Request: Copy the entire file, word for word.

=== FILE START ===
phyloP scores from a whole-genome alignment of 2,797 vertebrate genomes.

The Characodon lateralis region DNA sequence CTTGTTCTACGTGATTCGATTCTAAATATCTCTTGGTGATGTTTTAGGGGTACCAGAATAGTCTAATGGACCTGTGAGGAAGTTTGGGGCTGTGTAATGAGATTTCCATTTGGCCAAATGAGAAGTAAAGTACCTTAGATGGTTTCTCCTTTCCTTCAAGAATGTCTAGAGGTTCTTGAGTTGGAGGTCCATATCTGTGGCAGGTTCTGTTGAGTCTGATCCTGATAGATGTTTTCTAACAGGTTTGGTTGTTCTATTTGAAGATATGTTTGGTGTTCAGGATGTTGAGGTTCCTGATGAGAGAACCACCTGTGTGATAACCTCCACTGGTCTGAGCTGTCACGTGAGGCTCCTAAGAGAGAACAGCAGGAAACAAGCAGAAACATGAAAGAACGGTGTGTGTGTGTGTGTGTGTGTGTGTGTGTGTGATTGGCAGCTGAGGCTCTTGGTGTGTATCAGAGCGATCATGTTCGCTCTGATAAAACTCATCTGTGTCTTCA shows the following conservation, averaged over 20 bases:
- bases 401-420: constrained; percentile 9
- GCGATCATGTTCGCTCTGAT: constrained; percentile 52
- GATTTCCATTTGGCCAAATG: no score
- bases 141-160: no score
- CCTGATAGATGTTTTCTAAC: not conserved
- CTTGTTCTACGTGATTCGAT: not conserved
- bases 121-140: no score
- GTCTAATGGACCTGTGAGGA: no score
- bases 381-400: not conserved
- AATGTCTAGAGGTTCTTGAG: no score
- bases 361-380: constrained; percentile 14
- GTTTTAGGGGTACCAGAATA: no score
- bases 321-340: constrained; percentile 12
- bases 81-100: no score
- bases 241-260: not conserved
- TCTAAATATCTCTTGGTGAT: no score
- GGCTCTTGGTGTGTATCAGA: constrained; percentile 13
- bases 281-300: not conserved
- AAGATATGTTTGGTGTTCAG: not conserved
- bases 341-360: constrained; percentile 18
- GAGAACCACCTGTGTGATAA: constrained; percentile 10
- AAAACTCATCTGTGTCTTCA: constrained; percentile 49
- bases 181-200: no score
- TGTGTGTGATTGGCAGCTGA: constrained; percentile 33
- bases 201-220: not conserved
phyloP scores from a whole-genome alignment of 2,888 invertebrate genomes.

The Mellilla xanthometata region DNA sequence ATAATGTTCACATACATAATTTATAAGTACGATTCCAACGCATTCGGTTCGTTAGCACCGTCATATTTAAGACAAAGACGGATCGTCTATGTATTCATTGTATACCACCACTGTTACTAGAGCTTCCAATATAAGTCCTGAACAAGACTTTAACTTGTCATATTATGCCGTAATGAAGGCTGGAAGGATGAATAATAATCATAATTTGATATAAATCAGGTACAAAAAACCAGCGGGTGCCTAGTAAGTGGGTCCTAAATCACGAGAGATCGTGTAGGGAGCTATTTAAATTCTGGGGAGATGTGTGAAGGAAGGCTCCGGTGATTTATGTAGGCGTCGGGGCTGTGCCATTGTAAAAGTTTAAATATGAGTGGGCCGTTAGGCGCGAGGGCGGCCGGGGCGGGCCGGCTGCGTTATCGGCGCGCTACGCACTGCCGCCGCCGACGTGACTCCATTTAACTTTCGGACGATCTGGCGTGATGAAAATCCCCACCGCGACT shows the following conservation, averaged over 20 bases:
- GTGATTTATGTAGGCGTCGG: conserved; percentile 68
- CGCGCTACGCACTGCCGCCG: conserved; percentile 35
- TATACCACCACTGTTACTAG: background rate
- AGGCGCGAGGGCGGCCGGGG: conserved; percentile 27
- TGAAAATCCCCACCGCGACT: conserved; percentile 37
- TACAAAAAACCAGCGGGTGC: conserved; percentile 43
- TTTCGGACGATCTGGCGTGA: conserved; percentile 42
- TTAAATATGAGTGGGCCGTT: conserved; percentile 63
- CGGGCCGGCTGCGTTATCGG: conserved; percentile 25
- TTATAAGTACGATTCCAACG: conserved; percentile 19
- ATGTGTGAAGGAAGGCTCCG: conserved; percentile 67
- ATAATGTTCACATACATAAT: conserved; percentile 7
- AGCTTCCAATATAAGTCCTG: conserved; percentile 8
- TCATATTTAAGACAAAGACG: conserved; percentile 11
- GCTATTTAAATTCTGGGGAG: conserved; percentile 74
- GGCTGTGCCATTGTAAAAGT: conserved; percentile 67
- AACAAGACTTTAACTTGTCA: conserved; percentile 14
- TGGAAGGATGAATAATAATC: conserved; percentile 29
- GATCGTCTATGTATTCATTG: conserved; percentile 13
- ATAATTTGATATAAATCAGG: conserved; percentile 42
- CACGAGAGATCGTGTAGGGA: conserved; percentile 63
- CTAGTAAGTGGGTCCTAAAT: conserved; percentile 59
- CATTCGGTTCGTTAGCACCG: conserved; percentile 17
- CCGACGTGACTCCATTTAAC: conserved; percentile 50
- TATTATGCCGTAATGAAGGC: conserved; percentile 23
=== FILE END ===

phyloP scores from a whole-genome alignment of 2,797 vertebrate genomes.

The Characodon lateralis region DNA sequence CTTGTTCTACGTGATTCGATTCTAAATATCTCTTGGTGATGTTTTAGGGGTACCAGAATAGTCTAATGGACCTGTGAGGAAGTTTGGGGCTGTGTAATGAGATTTCCATTTGGCCAAATGAGAAGTAAAGTACCTTAGATGGTTTCTCCTTTCCTTCAAGAATGTCTAGAGGTTCTTGAGTTGGAGGTCCATATCTGTGGCAGGTTCTGTTGAGTCTGATCCTGATAGATGTTTTCTAACAGGTTTGGTTGTTCTATTTGAAGATATGTTTGGTGTTCAGGATGTTGAGGTTCCTGATGAGAGAACCACCTGTGTGATAACCTCCACTGGTCTGAGCTGTCACGTGAGGCTCCTAAGAGAGAACAGCAGGAAACAAGCAGAAACATGAAAGAACGGTGTGTGTGTGTGTGTGTGTGTGTGTGTGTGTGATTGGCAGCTGAGGCTCTTGGTGTGTATCAGAGCGATCATGTTCGCTCTGATAAAACTCATCTGTGTCTTCA shows the following conservation, averaged over 20 bases:
- bases 401-420: constrained; percentile 9
- GCGATCATGTTCGCTCTGAT: constrained; percentile 52
- GATTTCCATTTGGCCAAATG: no score
- bases 141-160: no score
- CCTGATAGATGTTTTCTAAC: not conserved
- CTTGTTCTACGTGATTCGAT: not conserved
- bases 121-140: no score
- GTCTAATGGACCTGTGAGGA: no score
- bases 381-400: not conserved
- AATGTCTAGAGGTTCTTGAG: no score
- bases 361-380: constrained; percentile 14
- GTTTTAGGGGTACCAGAATA: no score
- bases 321-340: constrained; percentile 12
- bases 81-100: no score
- bases 241-260: not conserved
- TCTAAATATCTCTTGGTGAT: no score
- GGCTCTTGGTGTGTATCAGA: constrained; percentile 13
- bases 281-300: not conserved
- AAGATATGTTTGGTGTTCAG: not conserved
- bases 341-360: constrained; percentile 18
- GAGAACCACCTGTGTGATAA: constrained; percentile 10
- AAAACTCATCTGTGTCTTCA: constrained; percentile 49
- bases 181-200: no score
- TGTGTGTGATTGGCAGCTGA: constrained; percentile 33
- bases 201-220: not conserved
phyloP scores from a whole-genome alignment of 2,888 invertebrate genomes.

The Mellilla xanthometata region DNA sequence ATAATGTTCACATACATAATTTATAAGTACGATTCCAACGCATTCGGTTCGTTAGCACCGTCATATTTAAGACAAAGACGGATCGTCTATGTATTCATTGTATACCACCACTGTTACTAGAGCTTCCAATATAAGTCCTGAACAAGACTTTAACTTGTCATATTATGCCGTAATGAAGGCTGGAAGGATGAATAATAATCATAATTTGATATAAATCAGGTACAAAAAACCAGCGGGTGCCTAGTAAGTGGGTCCTAAATCACGAGAGATCGTGTAGGGAGCTATTTAAATTCTGGGGAGATGTGTGAAGGAAGGCTCCGGTGATTTATGTAGGCGTCGGGGCTGTGCCATTGTAAAAGTTTAAATATGAGTGGGCCGTTAGGCGCGAGGGCGGCCGGGGCGGGCCGGCTGCGTTATCGGCGCGCTACGCACTGCCGCCGCCGACGTGACTCCATTTAACTTTCGGACGATCTGGCGTGATGAAAATCCCCACCGCGACT shows the following conservation, averaged over 20 bases:
- GTGATTTATGTAGGCGTCGG: conserved; percentile 68
- CGCGCTACGCACTGCCGCCG: conserved; percentile 35
- TATACCACCACTGTTACTAG: background rate
- AGGCGCGAGGGCGGCCGGGG: conserved; percentile 27
- TGAAAATCCCCACCGCGACT: conserved; percentile 37
- TACAAAAAACCAGCGGGTGC: conserved; percentile 43
- TTTCGGACGATCTGGCGTGA: conserved; percentile 42
- TTAAATATGAGTGGGCCGTT: conserved; percentile 63
- CGGGCCGGCTGCGTTATCGG: conserved; percentile 25
- TTATAAGTACGATTCCAACG: conserved; percentile 19
- ATGTGTGAAGGAAGGCTCCG: conserved; percentile 67
- ATAATGTTCACATACATAAT: conserved; percentile 7
- AGCTTCCAATATAAGTCCTG: conserved; percentile 8
- TCATATTTAAGACAAAGACG: conserved; percentile 11
- GCTATTTAAATTCTGGGGAG: conserved; percentile 74
- GGCTGTGCCATTGTAAAAGT: conserved; percentile 67
- AACAAGACTTTAACTTGTCA: conserved; percentile 14
- TGGAAGGATGAATAATAATC: conserved; percentile 29
- GATCGTCTATGTATTCATTG: conserved; percentile 13
- ATAATTTGATATAAATCAGG: conserved; percentile 42
- CACGAGAGATCGTGTAGGGA: conserved; percentile 63
- CTAGTAAGTGGGTCCTAAAT: conserved; percentile 59
- CATTCGGTTCGTTAGCACCG: conserved; percentile 17
- CCGACGTGACTCCATTTAAC: conserved; percentile 50
- TATTATGCCGTAATGAAGGC: conserved; percentile 23